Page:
Tax Treatment of Long-Term Care Insurance

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Long-term care insurance policies sold are either IRS tax-qualified or non-tax-qualified; however, most policies sold today are tax-qualified. Tax-qualified means that the insurance contracts conform to the 1996 Health Insurance Portability and Accountability Act (HIPAA) and to IRS rules. HIPAA rule declared that qualified long-term care insurance must receive the same tax treatment as accident and health insurance in the eyes of the IRS. Long Term Care Insurance policies issued before January 1, 1997, automatically qualify under the new HIPAA rule. They are grandfathered and treated as qualified plans as long as they have been approved by the insurance commissioner of the state in which they are sold in. Most individual policies must receive approval from the state insurance commissioner, while most group policies however do not require this approval. Policies issued on or after January 1, 1997, must meet federal standards to qualify. To be qualified long term care plan, it must adhere to specific regulations established by the National Association of Insurance Commissioners (NAIC). Among the requirements are the following:

  • The policy pays benefits only for qualified LTC services. Qualified services are defined as necessary diagnostic, preventative, therapeutic, treating, mitigating and rehabilitative services, and personal care and maintenance services that are required by a “chronically ill” individual.
  • The services must be provided in line with the plan of care prescribed by a licensed health-care practitioner (the person’s Doctor).
  • The policy must offer buyersthe choice of inflation protectionand non-forfeiture protection, but the buyer can choose not to add on these features to their long term care insurance policy.
  • The policy must provide that both activities of daily living and cognitive impairment are benefit triggers to access the benefits. The long term care insurance policy cannot stipulate a medical necessity trigger.
  • Under an Activities of Daily Living (ADLs) benefittrigger, the long term care insurance policy must pay benefits when the insured is unable to perform at least two of six specified ADLs when certified bya licensed health practitioner that the need for help with the ADLs is expected to continue for at least 90 days. The HIPAA rule standardized the ADLs that are to be specified in a qualified policy (eating, bathing, dressing, toileting, transferring, and maintaining continence).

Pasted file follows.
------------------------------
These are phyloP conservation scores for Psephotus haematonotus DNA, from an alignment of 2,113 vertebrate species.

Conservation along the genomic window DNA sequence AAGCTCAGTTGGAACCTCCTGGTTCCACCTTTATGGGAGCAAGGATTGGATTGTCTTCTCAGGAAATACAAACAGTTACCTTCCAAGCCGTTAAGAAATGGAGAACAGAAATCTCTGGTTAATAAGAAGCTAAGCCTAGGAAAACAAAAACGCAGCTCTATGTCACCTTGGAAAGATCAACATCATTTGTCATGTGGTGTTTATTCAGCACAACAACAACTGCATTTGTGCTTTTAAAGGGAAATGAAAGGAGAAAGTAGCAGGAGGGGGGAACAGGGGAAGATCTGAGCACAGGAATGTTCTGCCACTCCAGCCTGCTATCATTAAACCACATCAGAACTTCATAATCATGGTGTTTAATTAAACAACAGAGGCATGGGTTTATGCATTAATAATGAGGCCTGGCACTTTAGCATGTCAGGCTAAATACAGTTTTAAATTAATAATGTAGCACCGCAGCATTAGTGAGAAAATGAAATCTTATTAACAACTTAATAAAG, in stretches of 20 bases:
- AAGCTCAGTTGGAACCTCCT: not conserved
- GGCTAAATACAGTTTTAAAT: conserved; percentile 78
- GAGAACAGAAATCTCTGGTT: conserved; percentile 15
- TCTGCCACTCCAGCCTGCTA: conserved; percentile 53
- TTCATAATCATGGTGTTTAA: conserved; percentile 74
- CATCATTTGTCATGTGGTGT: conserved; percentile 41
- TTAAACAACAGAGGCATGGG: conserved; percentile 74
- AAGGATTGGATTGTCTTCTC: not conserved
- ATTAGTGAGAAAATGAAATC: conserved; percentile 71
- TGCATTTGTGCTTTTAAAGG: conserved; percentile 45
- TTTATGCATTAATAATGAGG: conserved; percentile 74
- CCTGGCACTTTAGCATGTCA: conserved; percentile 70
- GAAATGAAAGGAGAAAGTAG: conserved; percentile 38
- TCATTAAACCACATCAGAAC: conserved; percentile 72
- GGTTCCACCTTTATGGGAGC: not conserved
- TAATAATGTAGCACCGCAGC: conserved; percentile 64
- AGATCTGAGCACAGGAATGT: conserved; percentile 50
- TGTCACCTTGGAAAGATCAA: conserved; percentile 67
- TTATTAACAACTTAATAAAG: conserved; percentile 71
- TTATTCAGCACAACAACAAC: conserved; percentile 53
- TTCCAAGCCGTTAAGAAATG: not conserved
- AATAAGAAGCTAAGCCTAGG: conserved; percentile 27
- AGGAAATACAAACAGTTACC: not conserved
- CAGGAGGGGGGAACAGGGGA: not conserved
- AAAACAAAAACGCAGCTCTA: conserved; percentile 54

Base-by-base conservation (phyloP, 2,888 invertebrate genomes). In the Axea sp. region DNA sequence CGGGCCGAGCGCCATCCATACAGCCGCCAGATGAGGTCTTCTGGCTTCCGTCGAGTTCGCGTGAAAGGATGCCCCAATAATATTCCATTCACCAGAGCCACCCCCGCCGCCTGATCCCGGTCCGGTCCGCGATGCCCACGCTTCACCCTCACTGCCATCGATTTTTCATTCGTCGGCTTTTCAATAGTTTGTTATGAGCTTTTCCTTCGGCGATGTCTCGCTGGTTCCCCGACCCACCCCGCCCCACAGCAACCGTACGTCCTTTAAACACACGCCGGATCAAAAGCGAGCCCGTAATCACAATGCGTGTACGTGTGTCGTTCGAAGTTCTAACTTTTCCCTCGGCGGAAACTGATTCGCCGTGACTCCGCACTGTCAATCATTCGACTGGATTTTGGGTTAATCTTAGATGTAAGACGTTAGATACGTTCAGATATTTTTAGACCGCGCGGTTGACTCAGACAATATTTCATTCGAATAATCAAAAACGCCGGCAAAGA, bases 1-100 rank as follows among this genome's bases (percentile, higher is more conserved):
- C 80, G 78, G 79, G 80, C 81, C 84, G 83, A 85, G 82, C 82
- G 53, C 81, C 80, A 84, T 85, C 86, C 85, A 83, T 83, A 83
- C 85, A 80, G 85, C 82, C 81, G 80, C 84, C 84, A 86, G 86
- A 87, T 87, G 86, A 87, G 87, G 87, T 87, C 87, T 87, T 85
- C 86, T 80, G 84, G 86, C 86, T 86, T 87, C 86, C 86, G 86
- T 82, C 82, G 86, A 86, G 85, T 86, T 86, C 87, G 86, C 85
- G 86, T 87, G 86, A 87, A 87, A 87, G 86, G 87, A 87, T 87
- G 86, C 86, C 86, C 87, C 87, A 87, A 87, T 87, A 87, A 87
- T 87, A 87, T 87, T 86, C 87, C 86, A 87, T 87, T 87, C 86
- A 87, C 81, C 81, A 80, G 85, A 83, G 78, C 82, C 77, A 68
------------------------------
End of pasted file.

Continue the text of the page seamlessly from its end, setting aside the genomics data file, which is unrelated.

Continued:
• Under a cognitive impairment trigger, coverage begins when the individual has been certified as requiring substantial supervision to protect him or her from threats to health and safety.
  • The policy must be issued as guaranteed renewable or non-cancelable.

  • The policy must include a third-party notification or other measure for lapse protection.

Qualified Long-Term Care Insurance Policies Receive Favorable Tax Treatment. The IRS has clarified the tax treatment of Long Term Care Insurance (LTCI) and, for policy-owners who itemize such as small business owners; it allows a tax deduction for premiums up to a certain limit based on one’s age. A tax-qualified LTCI policy offers favorable tax treatment for premiums paid, out-of-pocket expenses, and benefit payments. However, a non-tax-qualified policy’s premiums do not qualify for a tax deduction. Taxation of Qualified Premiums and Out-of-Pocket Expenses Premiums paid for qualified LTCI policies and out-of-pocket expenses for long-term care are tax deductible as medical expenses to the extent that the taxpayer’s total qualified medical expenses exceed 7.5 percent of his or her annual adjusted gross income (AGI).

The deductibility of qualified LTCI premiums is limited by the age of the taxpayer (as of the end of the year), and these limits are adjusted by the IRS annually for inflation. The following chart shows the amount of Long Term Care Insurance premiums that could have been included as an allowable deductible medical expense in 2008:
Tax Deductibility of Long-Term Care Insurance Premiums Age attained before the end of the taxable year of 2008.